Call for testing and review, busdma changes
freebsd at damnhippie.dyndns.org
Sun Dec 9 20:34:55 UTC 2012
On Sun, 2012-12-09 at 08:48 -1000, Jeff Roberson wrote:
> On Sun, 9 Dec 2012, Ian Lepore wrote:
> > On Sat, 2012-12-08 at 08:51 -1000, Jeff Roberson wrote:
> >> Hello,
> >> http://people.freebsd.org/~jeff/physbio.diff
> >> I have a relative large patch that reforms the busdma API so that new
> >> types may be added without modifying every architecture's
> >> busdma_machdep.c. It does this by unifying the bus_dmamap_load_buffer()
> >> routines so that they may be called from MI code. The MD busdma is then
> >> given a chance to do any final processing in the complete() callback.
> >> This patch also contains cam changes to unify the bus_dmamap_load*
> >> handling in cam drivers.
> >> The arm and mips implementations saw the largest changes since they have
> >> to track virtual addresses for sync(). Previously this was done in a type
> >> specific way. Now it is done in a generic way by recording the list of
> >> virtuals in the map.
> >> I have verified that this patch passes make universe which includes
> >> several kernel builds from each architecture. I suspect that if I broke
> >> anything your machine simply won't boot or will throw I/O errors. There
> >> is little subtlety, it is mostly refactoring.
First an FYI, my replies to this thread aren't making it to the mailing
lists, except when quoted by someone replying to them. They're being
held for moderator approval because they're going to too many addresses.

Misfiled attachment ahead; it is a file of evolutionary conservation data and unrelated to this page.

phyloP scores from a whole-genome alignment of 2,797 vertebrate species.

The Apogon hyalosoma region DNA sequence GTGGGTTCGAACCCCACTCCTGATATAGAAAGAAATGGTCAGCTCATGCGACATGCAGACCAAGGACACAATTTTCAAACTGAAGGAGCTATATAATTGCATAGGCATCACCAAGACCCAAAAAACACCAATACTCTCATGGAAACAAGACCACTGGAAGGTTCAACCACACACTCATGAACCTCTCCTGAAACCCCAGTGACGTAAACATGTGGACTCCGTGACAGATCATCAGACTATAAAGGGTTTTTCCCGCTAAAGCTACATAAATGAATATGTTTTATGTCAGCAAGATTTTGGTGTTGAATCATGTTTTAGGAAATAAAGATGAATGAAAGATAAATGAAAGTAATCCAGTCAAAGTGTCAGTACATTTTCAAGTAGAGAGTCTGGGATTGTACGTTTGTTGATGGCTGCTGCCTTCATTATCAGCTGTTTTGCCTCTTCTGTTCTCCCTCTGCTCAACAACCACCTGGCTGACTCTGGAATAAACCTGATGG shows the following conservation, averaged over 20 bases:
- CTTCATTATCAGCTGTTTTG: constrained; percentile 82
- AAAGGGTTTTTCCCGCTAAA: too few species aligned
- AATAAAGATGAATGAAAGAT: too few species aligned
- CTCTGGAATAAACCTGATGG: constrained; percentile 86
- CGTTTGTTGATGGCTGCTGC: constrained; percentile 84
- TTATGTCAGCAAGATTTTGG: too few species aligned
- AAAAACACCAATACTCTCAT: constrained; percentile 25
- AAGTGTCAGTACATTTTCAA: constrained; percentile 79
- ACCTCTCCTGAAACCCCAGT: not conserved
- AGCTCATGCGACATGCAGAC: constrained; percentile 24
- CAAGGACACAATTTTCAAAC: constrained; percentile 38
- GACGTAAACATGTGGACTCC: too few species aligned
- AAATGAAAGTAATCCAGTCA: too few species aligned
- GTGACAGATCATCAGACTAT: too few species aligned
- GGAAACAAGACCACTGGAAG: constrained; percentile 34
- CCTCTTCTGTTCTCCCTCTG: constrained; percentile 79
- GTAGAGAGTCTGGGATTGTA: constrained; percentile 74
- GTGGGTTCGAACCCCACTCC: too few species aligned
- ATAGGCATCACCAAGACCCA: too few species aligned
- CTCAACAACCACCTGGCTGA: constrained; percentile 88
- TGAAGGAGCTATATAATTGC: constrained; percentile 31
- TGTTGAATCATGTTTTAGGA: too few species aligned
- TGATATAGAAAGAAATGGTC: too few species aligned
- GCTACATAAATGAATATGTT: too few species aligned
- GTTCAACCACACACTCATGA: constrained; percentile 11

> > Testing on armv4/v5 platforms, the patches applied and compiled cleanly,
> > but fault-abort with a NULL deref on what appears to be the first call
> > to bus_dmamap_load(). I'll dig deeper into debugging that after
> > browsing the new code so I can figure out where to start debugging.
> Can you give me the file and line of the fault?
Better than that, I can give you patches (attached). There were two
little glitches... the allocated slist wasn't getting attached to the
map, and when building the slist in _bus_dmamap_load_buffer() the slist
needs to participate in the coalescing logic near the end of the loop.
I'm not positive the attached quick-fix is perfect, but it allows one of
my arm units here to boot and run and pass some basic IO smoke tests.
I'll be trying it on other arm platforms later today.
> > Just from an initial quick browsing of the new code for armv4, I notice
> > these things...
> > The new routine __bus_dmamap_mayblock() does (*flags) |= BUS_DMA_WAITOK;
> > which is a no-op because BUS_DMA_WAITOK is zero. I'm not sure what the
> > intent was, but I think any modification of the WAIT-related flags would
> > be conceptually wrong because it overrides the caller's instructions on
> > whether or not to do a deferred load when resources aren't available.
> The intent of the original load function seems to be that it is always
> blocking. Most architectures force the flag. The mbuf and uio load
> routines don't support blocking at all because the callback lacks the
> information needed to restart the operation.
The manpage states that bus_dmamap_load() never blocks for any reason.
The mbuf and uio flavors say they are variations of bus_dmapmap_load();